1939 All-Ireland Senior Hurling Championship

Last updated
1939 All-Ireland Senior Hurling Championship
Championship details
Dates 7 May – 3 September 1939
Teams 13
All-Ireland champions
Winning team Kilkenny (12th win)
Captain Jimmy Walsh
All-Ireland Finalists
Losing team Cork
Captain Jack Lynch
Provincial champions
Munster Cork
Leinster Kilkenny
Ulster Not Played
Connacht Not Played
Championship statistics
No. matches played 12
Goals total 91 (7.58 per game)
Points total 116 (9.66 per game)
Top Scorer Jim Langton (1-20)
All-Star Team See here
1938
1940

The All-Ireland Senior Hurling Championship 1939 was the 53rd staging of the All-Ireland hurling championship since its establishment by the Gaelic Athletic Association in 1887. The championship began on 7 May 1939 and ended on 3 September 1939.

Hurling outdoor team game

Hurling is an outdoor team game of ancient Gaelic and Irish origin. It is administered by the Gaelic Athletic Association (GAA). The game has prehistoric origins, and has been played for 4,000 years. One of Ireland's native Gaelic games, it shares a number of features with Gaelic football, such as the field and goals, the number of players, and much terminology. There is a similar game for women called camogie. It shares a common Gaelic root with the sport of shinty, which is played predominantly in Scotland.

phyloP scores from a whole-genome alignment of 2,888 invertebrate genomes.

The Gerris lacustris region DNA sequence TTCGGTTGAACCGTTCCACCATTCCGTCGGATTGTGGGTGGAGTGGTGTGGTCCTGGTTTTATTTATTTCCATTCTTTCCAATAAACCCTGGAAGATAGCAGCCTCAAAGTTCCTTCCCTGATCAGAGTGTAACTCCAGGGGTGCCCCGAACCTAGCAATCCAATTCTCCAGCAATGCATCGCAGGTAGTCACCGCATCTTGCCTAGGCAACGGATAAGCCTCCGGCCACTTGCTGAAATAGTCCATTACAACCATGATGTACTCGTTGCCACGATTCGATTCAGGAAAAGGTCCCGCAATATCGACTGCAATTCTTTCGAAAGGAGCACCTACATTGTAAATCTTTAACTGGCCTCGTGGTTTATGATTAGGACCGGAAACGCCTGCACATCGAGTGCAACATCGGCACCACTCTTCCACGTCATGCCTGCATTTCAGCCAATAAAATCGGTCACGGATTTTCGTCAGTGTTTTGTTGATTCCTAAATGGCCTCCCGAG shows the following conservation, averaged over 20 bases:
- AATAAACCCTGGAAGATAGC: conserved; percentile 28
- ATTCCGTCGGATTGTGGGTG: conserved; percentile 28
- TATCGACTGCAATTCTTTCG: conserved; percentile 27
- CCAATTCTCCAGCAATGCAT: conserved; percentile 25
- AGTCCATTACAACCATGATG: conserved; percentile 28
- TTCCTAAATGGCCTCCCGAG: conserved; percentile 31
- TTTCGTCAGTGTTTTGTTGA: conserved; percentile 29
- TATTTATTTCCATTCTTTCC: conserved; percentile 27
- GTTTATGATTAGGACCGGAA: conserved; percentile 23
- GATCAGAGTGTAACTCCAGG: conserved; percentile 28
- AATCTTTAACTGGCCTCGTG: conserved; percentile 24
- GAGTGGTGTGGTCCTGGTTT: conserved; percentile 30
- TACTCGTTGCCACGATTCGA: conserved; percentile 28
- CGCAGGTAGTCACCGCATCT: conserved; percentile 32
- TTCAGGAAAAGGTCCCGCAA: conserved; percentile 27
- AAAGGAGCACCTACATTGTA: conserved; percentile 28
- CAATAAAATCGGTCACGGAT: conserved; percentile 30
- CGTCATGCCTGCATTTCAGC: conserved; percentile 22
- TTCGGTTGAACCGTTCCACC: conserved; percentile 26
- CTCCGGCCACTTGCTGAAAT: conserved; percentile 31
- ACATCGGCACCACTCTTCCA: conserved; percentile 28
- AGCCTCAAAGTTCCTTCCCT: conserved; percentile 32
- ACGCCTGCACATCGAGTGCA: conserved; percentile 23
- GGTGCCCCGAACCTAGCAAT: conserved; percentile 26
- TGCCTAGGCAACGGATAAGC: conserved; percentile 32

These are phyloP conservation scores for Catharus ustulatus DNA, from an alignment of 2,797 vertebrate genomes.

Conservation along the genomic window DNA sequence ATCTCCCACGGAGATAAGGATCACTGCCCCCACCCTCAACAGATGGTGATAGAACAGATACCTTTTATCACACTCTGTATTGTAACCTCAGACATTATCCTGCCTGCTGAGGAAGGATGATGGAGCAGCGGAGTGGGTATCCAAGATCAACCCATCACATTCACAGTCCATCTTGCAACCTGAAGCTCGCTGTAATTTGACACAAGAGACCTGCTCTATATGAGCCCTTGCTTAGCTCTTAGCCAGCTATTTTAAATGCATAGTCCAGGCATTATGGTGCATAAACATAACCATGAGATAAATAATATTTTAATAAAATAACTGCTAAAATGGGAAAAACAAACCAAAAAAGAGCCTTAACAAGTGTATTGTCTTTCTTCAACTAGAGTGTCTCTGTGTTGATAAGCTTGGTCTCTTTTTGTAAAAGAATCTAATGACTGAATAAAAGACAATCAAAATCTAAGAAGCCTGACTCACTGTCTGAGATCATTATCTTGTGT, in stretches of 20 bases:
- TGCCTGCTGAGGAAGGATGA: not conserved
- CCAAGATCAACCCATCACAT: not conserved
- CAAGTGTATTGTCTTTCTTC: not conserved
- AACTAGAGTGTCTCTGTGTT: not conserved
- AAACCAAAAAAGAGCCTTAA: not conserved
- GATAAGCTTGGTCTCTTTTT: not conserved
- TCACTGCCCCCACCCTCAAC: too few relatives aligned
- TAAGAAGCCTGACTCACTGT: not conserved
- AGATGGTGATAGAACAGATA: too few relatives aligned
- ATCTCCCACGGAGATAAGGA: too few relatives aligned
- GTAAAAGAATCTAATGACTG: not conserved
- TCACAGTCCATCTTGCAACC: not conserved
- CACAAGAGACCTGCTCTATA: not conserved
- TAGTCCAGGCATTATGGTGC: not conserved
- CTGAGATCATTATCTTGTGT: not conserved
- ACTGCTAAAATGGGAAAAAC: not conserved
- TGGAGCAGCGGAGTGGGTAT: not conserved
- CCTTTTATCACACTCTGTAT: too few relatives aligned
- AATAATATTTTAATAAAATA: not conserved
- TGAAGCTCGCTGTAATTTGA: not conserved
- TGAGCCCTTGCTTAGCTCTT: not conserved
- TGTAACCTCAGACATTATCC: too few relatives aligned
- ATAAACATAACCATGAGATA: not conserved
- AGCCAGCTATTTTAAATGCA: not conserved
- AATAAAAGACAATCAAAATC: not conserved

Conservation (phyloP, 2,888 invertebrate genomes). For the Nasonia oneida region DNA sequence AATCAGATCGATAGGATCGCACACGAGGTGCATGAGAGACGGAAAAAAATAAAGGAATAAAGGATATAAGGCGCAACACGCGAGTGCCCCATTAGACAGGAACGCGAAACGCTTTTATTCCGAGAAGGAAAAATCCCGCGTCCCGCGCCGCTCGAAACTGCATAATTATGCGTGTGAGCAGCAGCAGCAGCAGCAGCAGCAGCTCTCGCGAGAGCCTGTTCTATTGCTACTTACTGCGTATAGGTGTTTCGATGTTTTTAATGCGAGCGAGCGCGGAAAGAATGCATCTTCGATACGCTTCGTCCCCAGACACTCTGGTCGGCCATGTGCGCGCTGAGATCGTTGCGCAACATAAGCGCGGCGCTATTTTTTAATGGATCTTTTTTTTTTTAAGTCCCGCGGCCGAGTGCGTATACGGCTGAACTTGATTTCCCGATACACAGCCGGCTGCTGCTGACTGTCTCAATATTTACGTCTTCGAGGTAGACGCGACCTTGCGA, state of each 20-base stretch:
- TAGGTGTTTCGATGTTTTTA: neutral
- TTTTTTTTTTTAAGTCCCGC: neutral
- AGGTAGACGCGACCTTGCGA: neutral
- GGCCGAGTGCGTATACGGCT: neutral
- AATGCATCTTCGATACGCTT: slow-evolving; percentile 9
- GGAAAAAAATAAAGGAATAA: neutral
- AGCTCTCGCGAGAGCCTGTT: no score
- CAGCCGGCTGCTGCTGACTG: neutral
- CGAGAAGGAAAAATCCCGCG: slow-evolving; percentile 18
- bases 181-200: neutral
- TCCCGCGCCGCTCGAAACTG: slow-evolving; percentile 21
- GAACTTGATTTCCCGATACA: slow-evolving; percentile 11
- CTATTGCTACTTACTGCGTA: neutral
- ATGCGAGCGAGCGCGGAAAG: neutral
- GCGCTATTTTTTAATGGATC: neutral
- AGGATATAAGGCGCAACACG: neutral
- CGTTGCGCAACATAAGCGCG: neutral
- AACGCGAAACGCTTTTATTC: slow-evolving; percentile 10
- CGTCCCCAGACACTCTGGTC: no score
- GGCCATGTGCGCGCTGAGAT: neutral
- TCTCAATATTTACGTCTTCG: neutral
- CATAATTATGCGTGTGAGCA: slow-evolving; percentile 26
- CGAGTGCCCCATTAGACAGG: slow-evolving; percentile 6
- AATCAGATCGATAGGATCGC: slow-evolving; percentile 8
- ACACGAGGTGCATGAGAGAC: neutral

Gaelic Athletic Association Irish amateur sporting and cultural organisation

The Gaelic Athletic Association is an Irish international amateur sporting and cultural organisation, focused primarily on promoting indigenous Gaelic games and pastimes, which include the traditional Irish sports of hurling, camogie, Gaelic football, Gaelic handball and rounders. The association also promotes Irish music and dance, and the Irish language.

Contents

Dublin entered the championship as defending champions, however, they were eliminated in the provincial stages. Kilkenny won the title following a 2-7 to 3-3 victory over Cork in the thunder and lightning final.

Dublin GAA

The Dublin County Board of the Gaelic Athletic Association (GAA) or Dublin GAA is one of the 32 county boards of the GAA in Ireland, and is responsible for Gaelic games in the Dublin Region and the Dublin inter-county teams.

1938 All-Ireland Senior Hurling Championship Final

The 1938 All-Ireland Senior Hurling Championship Final was the 51st All-Ireland Final and the culmination of the 1938 All-Ireland Senior Hurling Championship, an inter-county hurling tournament for the top teams in Ireland. The match was held at Croke Park, Dublin, on 4 September 1938, between Waterford and Dublin. The Munster champions lost to their Leinster opponents on a score line of 2-5 to 1-6.

Kilkenny GAA

The Kilkenny County Board of the Gaelic Athletic Association is one of the 32 county boards of the GAA in Ireland and is responsible for Gaelic Games in County Kilkenny. The county board has its head office and main grounds at Nowlan Park and is also responsible for Kilkenny inter-county teams in all codes at all levels. The Kilkenny branch of the Gaelic Athletic Association was founded in 1887.

Teams